So, your friend has just returned from a long, exotic trip abroad, and the pictures are now filling every corner of your Facebook account. Clicking on the album, you soon get bored at seeing one close-up shot of your friend’s face after another, along with what she ate for breakfast, lunch and dinner, dozens of sunsets, a white building, a pony, and a temple. As you keep pressing “Next”, you begin to question what this is all about (or where she went to in the first place!).
People often get caught up in the excitement of travel and take the same pictures as every other tourist. To save yourself from becoming that friend with the boring pictures, just remember these five things before you click.
“What are you trying to say?” This question applies in every form of communication, including photography. A photograph is a projection of your thoughts and experiences. A good photograph is one that conveys a clear message about those thoughts and experiences.
A street remains a street unless you highlight the reason why it’s interesting. Is it because of the colour, the narrowness, the texture, or the people in the scene? So, to show the quaint, cobble-stone street of an old European town, for example, take a low-angled picture that shows the rough texture of the ground, then frame the other one-third of the picture with the architecture that surrounds it. Or if you want to emphasise the height of the Statue of Liberty, move right up to the statue’s feet and take a shot upwards (frame the statue and the sky), instead of being content with a far-away shot from a ferry.
2. Keeping it simple
In the words of Lonely Planet photographer Richard I’Anson, “Fill the frame with your subject so there is no doubt in the viewer’s mind what the picture is of. If you have to explain that the grey blob is an elephant then the picture has failed.”
Have you ever been forced to sit through an aunt’s photo album where in every picture, the subject is smack-dab in the centre and so tiny you have to squint to make it out? What’s more, this tiny subject is surrounded by all kinds of off-putting clutter, from standing onlookers to parked cars. What’s worse is when you see a coconut tree seemingly growing out of the middle of the subject’s head.
So, here’s the thing to note. Get as close as you can. You’ll simplify things enormously. Sure, you can wait and crop later, but why throw away perfectly good pixels?
Don’t forget, too, that positioning everything in the centre doesn’t mean it’s a good, “subject-focused” shot. More often than not, you need to be aware of the background and take your eyes for a spin around the edges to see what’s going on around the frame.
Most photographers, and even non-photographers, will have heard this term “The Law of Thirds” at some point. My students often dread to hear it, but more often than not, they actually do subconsciously apply it when trying to achieve a well-composed shot.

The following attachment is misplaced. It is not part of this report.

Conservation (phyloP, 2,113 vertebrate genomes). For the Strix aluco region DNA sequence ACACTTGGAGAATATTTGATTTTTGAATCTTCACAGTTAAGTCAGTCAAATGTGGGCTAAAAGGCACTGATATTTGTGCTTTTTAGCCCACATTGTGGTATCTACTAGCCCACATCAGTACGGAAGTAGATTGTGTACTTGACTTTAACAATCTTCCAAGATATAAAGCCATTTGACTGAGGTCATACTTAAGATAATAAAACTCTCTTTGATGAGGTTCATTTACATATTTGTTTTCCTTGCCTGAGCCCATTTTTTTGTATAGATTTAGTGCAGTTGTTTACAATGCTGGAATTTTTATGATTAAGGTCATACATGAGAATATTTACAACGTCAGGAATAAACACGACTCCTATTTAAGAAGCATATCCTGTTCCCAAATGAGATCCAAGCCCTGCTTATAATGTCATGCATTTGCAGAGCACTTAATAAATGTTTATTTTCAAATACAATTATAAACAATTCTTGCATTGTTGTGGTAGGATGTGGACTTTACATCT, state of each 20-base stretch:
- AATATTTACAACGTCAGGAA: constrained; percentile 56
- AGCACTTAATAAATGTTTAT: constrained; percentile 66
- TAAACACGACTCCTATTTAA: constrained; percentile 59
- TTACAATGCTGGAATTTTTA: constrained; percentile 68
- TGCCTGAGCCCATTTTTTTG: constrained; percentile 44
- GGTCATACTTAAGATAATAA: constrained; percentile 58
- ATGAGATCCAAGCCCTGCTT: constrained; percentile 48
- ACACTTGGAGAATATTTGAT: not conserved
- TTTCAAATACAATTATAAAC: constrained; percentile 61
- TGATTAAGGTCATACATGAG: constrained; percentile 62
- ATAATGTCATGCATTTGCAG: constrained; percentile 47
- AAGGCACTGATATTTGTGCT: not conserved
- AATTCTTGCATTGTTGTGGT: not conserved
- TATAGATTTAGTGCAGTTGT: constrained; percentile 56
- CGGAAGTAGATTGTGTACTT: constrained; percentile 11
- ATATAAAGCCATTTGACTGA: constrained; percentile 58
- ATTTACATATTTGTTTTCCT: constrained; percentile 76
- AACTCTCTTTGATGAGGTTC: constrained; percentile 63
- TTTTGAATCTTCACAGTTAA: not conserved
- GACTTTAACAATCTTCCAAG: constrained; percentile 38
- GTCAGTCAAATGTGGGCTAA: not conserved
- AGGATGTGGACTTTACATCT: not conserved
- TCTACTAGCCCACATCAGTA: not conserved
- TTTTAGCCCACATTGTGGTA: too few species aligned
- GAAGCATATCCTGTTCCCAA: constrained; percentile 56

Life is given to a photograph when the object is placed on a line that splits the photo into one-third and two-third sections in either dimension. And this is yet again, why every photograph doesn’t need the subject in the centre.
For added interest, look for patterns and shapes to give your photograph a strong graphic image. This might come in the form of steps, architectural columns, or the line of apple trees on a farm. Note colours, too. Our eyes are always drawn to brighter tones before we see the dark areas.
Did you know that our eyes are naturally inclined to look at the top-left corner of a picture before roaming towards the rest? As such, you might want to look for diagonal lines that draw your eyes from the upper left to the lower right.
Turn off your flash! With most point-and-shoot digital cameras, the flash is turned to automatic by default. Turn it off. Photos look much better when taken in soft, natural light. There’s a reason why, for most DSLRs, the flash is sold separately. Note how the light is falling on your subject and select a viewpoint that makes the most of these elements of natural light to enhance your subject.
This doesn’t mean light isn’t helpful. Other than lighting up dark environments, a flash can also be a perfect tool when you’re outdoors in bright sunlight. One of the problems of taking pictures – especially portraits – in the midday sun is that the strong light creates dark eye sockets and unattractive shadows under the nose and lips. Fill-in flash lightens these shadows by balancing highlights and shadows. Remember not to overpower the sunlight with the flash, or you will get a washed-out image.
5. Avoiding Clichés
To be a successful travel photographer, it’s imperative to discover and promote your own original voice or vision; your own style. Cheesy reflections of a hilly landscape in water, people pushing over the Leaning Tower of Pisa (I’m guilty of taking this shot, too), or getting your friends to jump on the count of three in front of insert-famous-tourist-spot – these are pictures that can be found in countless travel photo albums.
Try to move away from these clichés and observe the things that genuinely capture your eye or your heart – something you haven’t seen before. That’s the joy of travel isn’t it? Define your own personal travel experience! The bonus is being able to show something that has your distinctive vision. It’s hard, but the payoffs are great. You might even earn a dozen more “Likes” in your Facebook profile.
Melissa Boey, 27, teaches design and digital new media at a local polytechnic. Her love affair with the camera started eight years ago, after a photography study exchange programme in Sydney. For Melissa, “photography is the power to interpret and make sense of the world through different people’s eyes in the form of image-making. It can be ruthlessly truthful or flawlessly delusive.”